Australian Regulator ACCC Again Denies Banks Authority To Collectively Bargain With Apple Over Apple Pay and iPhone’s NFC Chip

The Australian Competition and Consumer Commission has once again issued a determination that denies the major banks in the country to collectively bargain with Apple and boycott Apple Pay.

The banks included in the determination include Bank of Australia, Westpac Banking Corporation, National Australia Bank, and Bendigo and Adelaide Bank.

“The ACCC is not satisfied, on balance, that the likely benefits from the proposed conduct outweigh the likely detriments. We are concerned that the proposed conduct is likely to reduce or distort competition in a number of markets,” ACCC Chairman Rod Sims said.

The banks had requested the ACCC to provide them with the authority to collectively bargain with Apple for access to the NFC chip used inside the iPhone 6 and higher for Apple Pay. This would have allowed banks to use the NFC chip for their own mobile payment system that would have competed with Apple Pay. The banks argued that this move will benefit consumers as it would lead to an increase in competition among the banks, provide more options to consumers, and lead to more innovation and investment in the digital wallet and mobile applications sector in the country.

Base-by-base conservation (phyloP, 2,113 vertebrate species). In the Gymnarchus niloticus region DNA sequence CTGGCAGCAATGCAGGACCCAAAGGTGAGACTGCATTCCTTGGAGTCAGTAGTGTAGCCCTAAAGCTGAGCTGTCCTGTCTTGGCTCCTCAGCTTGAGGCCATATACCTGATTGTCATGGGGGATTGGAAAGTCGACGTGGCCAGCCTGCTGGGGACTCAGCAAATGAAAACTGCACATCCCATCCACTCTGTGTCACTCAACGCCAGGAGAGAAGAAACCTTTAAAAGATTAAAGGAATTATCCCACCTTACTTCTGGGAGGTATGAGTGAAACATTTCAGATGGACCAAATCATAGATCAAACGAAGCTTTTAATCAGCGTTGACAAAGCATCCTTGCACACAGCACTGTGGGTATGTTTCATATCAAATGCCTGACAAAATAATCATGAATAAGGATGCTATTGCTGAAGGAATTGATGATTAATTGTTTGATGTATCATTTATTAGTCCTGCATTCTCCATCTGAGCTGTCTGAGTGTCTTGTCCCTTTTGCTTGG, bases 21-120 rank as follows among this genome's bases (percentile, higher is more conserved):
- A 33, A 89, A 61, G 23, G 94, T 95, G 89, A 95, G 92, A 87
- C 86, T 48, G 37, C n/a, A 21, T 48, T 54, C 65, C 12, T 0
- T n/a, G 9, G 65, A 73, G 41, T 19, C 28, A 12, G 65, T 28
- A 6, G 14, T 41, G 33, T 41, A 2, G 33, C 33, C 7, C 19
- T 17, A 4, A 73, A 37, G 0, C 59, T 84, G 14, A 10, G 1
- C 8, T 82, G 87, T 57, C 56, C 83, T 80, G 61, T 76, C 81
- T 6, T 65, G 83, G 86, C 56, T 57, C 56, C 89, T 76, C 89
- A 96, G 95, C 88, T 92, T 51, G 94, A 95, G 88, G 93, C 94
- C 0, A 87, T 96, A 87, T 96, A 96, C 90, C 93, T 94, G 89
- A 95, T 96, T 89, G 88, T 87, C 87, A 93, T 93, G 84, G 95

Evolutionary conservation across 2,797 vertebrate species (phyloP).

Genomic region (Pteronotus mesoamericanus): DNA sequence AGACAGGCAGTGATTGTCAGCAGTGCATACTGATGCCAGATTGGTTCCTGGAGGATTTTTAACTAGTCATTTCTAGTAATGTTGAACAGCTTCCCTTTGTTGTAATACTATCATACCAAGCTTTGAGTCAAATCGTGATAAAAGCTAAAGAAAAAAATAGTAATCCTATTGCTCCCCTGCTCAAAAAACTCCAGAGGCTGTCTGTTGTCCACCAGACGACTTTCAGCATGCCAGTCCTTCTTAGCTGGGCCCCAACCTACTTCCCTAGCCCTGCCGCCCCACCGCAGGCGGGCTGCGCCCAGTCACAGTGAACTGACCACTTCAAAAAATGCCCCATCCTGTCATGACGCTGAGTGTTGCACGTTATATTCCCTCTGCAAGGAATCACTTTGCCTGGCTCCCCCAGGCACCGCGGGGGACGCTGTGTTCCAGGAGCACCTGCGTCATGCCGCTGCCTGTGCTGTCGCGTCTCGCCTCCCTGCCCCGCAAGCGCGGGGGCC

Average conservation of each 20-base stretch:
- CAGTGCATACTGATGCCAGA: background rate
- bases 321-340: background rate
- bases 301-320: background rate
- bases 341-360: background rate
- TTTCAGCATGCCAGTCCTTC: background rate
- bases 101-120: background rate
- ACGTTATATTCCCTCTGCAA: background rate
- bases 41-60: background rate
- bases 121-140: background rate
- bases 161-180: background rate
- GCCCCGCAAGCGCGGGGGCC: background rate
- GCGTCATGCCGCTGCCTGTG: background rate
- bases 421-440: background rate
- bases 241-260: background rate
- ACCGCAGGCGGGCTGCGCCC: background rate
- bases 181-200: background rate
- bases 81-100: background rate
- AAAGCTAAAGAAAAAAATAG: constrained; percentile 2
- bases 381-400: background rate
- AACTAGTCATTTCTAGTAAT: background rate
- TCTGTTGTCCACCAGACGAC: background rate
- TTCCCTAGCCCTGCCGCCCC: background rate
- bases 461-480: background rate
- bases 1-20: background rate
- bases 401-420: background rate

The banks argued that this move will benefit consumers as it would lead to an increase in competition among the banks, provide more options to consumers, and lead to more innovation and investment in the digital wallet and mobile applications sector in the country.

While the ACCC agreed that granting banks access to the NFC chip inside the iPhone will lead to increased competition and “significant public benefit” in the mobile payment services sector, it would also lead to “distortions to and reductions in competition.” The three primary reasons behind this include gaining access to the iPhone’s NFC chip affecting Apple’s strong hardware-software integration strategy which would impact how the company competes with Google.

Second, since mobile payment technology is new and constantly changing, it is unclear how the digital mobile payment space will develop in the future.

“Access to the NFC in iPhones for the banks could artificially direct the development of emerging markets to the use of the NFC controller in smartphones. This is likely to hamper the innovations that are currently occurring around different devices and technologies for mobile payments,” Mr Sims said.

Lastly, the likes of Apple Watch allow users to easily switch cards before making a payment, which would ultimately help increase competition among banks thereby “limiting any ‘lock in’ effect bank digital wallets may cause.”

Despite their best effort, it is clear that the ACCC is not going to budge and allow major Australian banks into bullying Apple to give access to the NFC chip inside the iPhone.

[Via ACCC]